JOURNAL ARTICLE
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Routine pathology evaluation of hydrocele and spermatocele specimens is associated with significant costs and no identifiable benefit.

Journal of Urology 2014 October
PURPOSE: Hydrocelectomy and spermatocelectomy are routine scrotal surgeries. A significant number of the surgical specimens are sent for pathology analysis. However, to our knowledge no study has been done to examine outcomes and necessity, which results in significant potentially unnecessary costs to the patient and the health care system. We evaluated outcomes and surgical pathology analysis of hydroceles and spermatoceles.

MATERIALS AND METHODS: We performed a retrospective, single institution chart review of all patients who underwent initial surgery for hydrocele or spermatocele between January 2000 and August 2013. We determined the number of cases in which a surgical specimen was sent for pathology examination. The cost for each specimen was estimated at the department of pathology.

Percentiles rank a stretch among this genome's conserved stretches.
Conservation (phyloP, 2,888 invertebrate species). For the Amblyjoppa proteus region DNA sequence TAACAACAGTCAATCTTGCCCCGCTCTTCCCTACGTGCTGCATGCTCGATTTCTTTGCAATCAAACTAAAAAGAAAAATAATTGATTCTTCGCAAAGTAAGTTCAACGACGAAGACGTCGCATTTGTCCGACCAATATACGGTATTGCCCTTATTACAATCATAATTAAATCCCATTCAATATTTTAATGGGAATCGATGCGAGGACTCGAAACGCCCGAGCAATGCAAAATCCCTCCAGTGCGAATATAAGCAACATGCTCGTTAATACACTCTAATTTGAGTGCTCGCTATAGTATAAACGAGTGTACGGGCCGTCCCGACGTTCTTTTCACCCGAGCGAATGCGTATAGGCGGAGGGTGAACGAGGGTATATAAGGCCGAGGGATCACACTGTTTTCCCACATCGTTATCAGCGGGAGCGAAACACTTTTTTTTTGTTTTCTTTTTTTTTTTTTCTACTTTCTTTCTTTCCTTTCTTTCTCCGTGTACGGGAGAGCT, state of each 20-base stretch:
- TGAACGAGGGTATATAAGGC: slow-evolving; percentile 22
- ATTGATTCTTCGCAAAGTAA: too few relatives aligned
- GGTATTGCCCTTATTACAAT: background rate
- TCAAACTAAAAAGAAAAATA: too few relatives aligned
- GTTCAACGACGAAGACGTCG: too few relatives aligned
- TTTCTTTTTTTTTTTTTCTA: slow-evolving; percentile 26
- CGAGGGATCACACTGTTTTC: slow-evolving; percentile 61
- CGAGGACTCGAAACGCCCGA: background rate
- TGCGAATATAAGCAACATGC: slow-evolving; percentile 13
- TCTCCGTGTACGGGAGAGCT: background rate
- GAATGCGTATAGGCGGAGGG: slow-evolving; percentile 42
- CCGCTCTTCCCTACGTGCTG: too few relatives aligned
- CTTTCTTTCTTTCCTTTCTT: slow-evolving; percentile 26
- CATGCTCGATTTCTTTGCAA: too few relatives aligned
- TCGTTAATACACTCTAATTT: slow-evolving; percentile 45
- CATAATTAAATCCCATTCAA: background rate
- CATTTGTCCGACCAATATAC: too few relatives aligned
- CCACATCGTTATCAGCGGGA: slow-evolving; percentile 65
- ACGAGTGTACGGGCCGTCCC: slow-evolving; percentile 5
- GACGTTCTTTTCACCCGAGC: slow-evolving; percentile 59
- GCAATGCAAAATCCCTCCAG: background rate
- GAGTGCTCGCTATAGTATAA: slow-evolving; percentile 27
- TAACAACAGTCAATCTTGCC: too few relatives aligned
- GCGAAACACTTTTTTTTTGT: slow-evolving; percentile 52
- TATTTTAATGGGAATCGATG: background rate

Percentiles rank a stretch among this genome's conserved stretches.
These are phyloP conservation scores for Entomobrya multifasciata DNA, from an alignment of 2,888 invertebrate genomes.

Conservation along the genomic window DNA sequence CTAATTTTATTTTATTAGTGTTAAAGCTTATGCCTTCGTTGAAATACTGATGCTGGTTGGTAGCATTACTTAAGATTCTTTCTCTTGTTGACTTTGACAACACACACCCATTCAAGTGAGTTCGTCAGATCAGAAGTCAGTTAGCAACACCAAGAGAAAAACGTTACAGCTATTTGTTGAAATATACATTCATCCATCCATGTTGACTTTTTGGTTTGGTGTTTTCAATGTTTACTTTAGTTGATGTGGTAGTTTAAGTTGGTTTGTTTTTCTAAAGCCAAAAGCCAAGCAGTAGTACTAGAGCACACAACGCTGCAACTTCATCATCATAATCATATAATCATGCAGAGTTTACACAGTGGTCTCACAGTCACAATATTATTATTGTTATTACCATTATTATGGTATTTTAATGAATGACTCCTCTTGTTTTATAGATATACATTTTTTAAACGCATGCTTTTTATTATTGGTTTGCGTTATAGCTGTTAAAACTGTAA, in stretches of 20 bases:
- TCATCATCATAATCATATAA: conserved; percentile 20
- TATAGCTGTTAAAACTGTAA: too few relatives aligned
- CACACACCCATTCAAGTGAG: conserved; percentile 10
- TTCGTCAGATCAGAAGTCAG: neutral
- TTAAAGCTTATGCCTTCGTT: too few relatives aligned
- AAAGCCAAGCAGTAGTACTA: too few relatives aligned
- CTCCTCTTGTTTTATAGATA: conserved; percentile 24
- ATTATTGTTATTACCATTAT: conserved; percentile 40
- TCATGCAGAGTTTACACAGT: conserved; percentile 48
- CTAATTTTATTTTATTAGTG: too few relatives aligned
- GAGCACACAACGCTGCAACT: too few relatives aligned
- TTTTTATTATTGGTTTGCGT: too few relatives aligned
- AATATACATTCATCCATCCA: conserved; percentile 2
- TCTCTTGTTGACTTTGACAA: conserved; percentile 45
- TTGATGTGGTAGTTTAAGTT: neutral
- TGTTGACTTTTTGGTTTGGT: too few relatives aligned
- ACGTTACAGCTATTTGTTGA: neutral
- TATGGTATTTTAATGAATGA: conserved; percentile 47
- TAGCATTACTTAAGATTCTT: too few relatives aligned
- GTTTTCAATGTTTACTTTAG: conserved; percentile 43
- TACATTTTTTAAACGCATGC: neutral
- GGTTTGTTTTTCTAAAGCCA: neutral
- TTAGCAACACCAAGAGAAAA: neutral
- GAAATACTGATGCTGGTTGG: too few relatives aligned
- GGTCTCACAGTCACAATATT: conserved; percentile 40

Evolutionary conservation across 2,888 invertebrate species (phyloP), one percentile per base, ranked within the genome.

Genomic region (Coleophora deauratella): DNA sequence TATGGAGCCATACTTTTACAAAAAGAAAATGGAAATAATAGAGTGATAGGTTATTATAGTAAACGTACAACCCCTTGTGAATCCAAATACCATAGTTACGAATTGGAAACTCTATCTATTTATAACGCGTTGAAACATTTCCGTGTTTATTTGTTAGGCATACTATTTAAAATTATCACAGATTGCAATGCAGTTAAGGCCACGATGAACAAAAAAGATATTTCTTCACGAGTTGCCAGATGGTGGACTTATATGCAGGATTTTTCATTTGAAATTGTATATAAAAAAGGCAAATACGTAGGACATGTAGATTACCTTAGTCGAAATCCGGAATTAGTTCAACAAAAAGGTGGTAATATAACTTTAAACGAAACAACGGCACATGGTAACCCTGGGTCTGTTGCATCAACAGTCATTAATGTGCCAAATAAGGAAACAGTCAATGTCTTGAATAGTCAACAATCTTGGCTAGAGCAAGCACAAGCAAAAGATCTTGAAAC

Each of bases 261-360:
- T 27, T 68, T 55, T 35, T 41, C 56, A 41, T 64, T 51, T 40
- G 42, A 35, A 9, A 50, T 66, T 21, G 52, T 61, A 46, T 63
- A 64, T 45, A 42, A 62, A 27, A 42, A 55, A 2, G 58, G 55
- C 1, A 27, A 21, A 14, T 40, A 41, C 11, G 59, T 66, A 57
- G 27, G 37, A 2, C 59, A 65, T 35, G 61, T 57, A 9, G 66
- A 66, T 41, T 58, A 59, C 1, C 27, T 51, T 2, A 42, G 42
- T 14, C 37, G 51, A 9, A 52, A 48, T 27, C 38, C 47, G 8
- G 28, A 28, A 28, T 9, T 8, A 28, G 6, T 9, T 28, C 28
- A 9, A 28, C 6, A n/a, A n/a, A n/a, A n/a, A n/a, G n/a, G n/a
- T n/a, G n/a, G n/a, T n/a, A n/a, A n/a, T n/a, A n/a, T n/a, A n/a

RESULTS: A total of 264 routine scrotal cases were performed during the 14-year period. Surgical specimens were sent for pathology analysis in 102 hydrocelectomy cases (51%) and in 57 spermatocelectomy cases (90%). No pathology specimen showed any indication of malignancy. The estimated direct total cost of pathology analysis was $49,449 in this cohort.

CONCLUSIONS: No malignancy was detected in 159 hydrocele and spermatocele specimens during the 14 study years, suggesting that the pathology analysis is of little clinical benefit. Forgoing surgical pathology analysis of these specimens would result in significant cost savings to the patient and the health care system.

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